You love to hunt and are ready to move. But where? This subjective dream list may help.
This ranking is based on the variety and abundance of available species, quality of game (size matters, after all), access to both public and private ground, hunting culture, and the simplicity—or complexity—of game laws in each state.
If you’re already a hunter, this choice needs no explanation. It’s the Jurassic Park of big game hunting. Inside of every American hunter is the flickering flame of desire to one day travel to the wildest place on Earth, to walk the land that time seems to have forgotten. From brown bears the size of Volkswagen buses to vast herds of caribou, the biggest moose in the world, not to mention elk, sheep, mountain goats, grizzlies, black bears—oh my—the Last Frontier is the original sportsman’s paradise.
The state is blessed with a wealth of public hunting opportunities. While the mountains draw most of the attention from hunters, the state’s eastern plains are resplendent with big mule deer and whitetails—to say nothing of pronghorn, upland birds and some of the nation’s best duck and goose hunting. With the largest elk herd in North America, some of the continent’s biggest Shiras (mountain) moose, an abundance of mountain lions, black bears, and forest grouse, Colorado can take its rightful place near the top of this list.
With a small population and plenty of vast, open forest and rangeland, Montana has forever been known to hunters as a pick of the litter. While the mountain goats, sheep, moose, elk, black bear, and deer dominate the western mountains, eastern Montana offers exceptional hunting for sharptails, pheasants, Hungarian partridge, waterfowl, and whitetail deer.
Some of the largest elk in North America are found in Arizona, along with tremendous mule deer, desert and Rocky Mountain bighorn sheep, desert quail, mountain lions, some of the country’s best pronghorn and numerous other species. The vast national forest and BLM lands, lack of severe winters and good genetics make for exceptional hunting.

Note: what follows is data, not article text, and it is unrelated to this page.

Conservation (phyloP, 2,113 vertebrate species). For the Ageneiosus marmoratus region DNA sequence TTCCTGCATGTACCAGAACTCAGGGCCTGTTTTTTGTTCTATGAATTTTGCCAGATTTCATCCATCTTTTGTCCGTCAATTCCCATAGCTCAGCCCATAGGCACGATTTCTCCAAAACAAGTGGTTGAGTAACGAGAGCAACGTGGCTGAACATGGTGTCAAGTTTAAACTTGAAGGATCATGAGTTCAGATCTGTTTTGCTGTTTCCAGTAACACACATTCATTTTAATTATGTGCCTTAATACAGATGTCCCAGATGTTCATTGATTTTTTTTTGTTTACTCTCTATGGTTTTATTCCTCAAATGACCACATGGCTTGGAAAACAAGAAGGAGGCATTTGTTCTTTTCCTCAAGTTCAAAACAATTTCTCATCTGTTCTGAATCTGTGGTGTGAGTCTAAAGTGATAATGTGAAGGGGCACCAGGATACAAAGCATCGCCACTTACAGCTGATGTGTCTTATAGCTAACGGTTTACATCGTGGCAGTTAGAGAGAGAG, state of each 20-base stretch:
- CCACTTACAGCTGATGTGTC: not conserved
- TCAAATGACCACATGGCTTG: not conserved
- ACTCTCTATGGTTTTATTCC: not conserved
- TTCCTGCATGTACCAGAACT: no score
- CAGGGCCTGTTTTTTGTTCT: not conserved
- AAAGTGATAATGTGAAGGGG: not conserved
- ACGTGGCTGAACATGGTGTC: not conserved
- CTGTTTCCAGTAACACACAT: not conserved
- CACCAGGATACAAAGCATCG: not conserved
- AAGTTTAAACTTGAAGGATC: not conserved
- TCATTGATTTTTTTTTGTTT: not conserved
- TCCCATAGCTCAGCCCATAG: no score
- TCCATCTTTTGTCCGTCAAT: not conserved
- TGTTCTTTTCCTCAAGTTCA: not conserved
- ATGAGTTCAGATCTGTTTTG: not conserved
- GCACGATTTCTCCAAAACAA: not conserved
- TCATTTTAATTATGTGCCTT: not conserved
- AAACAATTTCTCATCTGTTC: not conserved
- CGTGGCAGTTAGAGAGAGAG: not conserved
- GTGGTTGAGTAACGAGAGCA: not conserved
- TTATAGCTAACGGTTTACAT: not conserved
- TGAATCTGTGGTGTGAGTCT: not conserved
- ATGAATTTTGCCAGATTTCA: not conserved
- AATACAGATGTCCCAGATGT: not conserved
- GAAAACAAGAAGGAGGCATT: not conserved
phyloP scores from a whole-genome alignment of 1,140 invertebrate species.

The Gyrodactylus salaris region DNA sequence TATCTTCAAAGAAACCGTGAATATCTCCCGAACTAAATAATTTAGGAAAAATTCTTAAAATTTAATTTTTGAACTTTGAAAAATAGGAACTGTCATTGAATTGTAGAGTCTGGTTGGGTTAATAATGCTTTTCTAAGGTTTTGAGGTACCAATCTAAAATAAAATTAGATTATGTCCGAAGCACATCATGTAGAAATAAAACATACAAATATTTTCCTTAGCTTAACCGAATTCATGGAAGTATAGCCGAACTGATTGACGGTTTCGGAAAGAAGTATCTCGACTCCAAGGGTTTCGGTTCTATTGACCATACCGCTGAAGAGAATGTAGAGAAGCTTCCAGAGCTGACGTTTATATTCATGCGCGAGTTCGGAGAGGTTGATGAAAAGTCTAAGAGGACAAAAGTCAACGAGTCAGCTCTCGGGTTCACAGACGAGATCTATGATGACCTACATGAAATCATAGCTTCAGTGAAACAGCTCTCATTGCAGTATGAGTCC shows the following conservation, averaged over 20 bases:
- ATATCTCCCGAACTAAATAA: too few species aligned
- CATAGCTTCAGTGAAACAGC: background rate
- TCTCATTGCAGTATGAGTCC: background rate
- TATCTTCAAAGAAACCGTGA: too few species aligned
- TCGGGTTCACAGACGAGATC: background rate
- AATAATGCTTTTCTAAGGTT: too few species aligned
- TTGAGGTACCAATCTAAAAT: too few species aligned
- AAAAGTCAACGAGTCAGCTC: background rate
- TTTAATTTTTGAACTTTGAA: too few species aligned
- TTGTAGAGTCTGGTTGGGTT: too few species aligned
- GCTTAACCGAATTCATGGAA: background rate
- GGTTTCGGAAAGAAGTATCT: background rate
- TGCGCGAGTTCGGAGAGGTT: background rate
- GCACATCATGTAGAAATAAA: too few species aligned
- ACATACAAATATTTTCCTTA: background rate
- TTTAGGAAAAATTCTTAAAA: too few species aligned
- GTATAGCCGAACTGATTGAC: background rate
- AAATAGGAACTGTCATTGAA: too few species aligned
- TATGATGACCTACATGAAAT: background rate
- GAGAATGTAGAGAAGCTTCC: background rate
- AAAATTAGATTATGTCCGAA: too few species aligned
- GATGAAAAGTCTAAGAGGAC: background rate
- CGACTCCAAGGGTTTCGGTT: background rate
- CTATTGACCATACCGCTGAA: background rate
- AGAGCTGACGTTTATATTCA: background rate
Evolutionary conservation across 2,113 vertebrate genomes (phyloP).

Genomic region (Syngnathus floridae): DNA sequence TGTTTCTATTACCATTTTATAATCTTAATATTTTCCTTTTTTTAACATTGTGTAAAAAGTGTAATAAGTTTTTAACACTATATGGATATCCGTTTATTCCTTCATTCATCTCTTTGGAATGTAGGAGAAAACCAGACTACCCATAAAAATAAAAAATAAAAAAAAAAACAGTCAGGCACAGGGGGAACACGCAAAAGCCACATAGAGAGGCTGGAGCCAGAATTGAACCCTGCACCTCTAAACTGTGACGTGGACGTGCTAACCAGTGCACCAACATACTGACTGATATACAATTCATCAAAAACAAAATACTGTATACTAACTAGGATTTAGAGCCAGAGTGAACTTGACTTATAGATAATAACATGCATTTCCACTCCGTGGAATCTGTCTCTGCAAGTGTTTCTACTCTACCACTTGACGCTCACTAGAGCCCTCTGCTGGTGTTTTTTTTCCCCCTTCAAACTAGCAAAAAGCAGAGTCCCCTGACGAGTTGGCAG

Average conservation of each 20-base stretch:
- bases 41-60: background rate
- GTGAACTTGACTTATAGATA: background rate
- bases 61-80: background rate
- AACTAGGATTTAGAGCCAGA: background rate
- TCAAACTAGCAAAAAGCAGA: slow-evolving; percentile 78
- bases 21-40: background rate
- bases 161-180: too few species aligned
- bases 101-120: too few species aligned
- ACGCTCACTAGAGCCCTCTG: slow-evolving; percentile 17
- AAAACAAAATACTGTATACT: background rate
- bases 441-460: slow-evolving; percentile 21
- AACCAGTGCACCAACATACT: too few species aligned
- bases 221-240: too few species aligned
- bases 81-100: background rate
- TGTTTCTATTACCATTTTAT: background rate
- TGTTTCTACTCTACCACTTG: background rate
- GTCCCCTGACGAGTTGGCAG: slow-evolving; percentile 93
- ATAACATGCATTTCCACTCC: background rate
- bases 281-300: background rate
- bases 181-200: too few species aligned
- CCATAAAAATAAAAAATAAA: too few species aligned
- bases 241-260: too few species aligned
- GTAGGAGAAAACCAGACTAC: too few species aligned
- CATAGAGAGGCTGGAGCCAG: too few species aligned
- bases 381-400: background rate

Boasts millions of acres of public lands as well—roughly 30 percent of the northern one-third of the state is public—and a mix of whitetail deer, black bear, and a budding elk herd make it a compelling big game state.
From quail hunting to the mega-bucks that roam the western plains of the state, Kansas has rightfully earned its reputation as a hunter’s dream destination. A mix of eye-popping whitetails and mule deer make Kansas a great state for those looking to take the biggest bucks of their lives, but drawing tags is not easy. The state also is loaded with some of the Midwest’s most abundant pheasant populations, and Cheyenne Bottoms is legendary for some of the Central Flyway’s best water fowling.
7. New Mexico.
Because big game seldom die of winterkill here, the animals tend to live longer (re get bigger) than their cousins farther north. Elk, mule deer, sheep, exceptional pronghorn, black bear, and mountain lions are just some of the big game species available in New Mexico. Desert quail, waterfowl, and doves also offer big game hunters a reason to pack a shotgun when headed to the desert.
Texas is comprised mostly of private land and, as such, access is more difficult than other destinations on this list. Nevertheless, the state offers a diverse array of hunting for indigenous species like turkey, quail, doves, whitetails, mule deer, desert bighorn sheep as well as myriad free-range exotics like nilgai (an Asian antelope), aoudad (Barbary sheep) and axis deer (perhaps the best-eating venison on the planet).
9. South Dakota.
The prairies of South Dakota might be one of the most underrated hunting areas in all of America. Between an abundance of whitetails and mule deer, elk in the rugged Black Hills, plenty of pronghorn and some bruiser bighorn sheep, South Dakota is far more than a pheasant hunter’s paradise.
When it comes to hunting, just about anything that crawls, slithers, or swims is fair game—including alligators, boar, and nutria (an exotic rodent—think a lab rat exposed to nuclear fall-out). It isn’t so much that Louisiana competes with big game rich western states as it is the mere fact that hunting isn’t so much what Cajuns do as it is who they are.
Chris Dorsey Contributor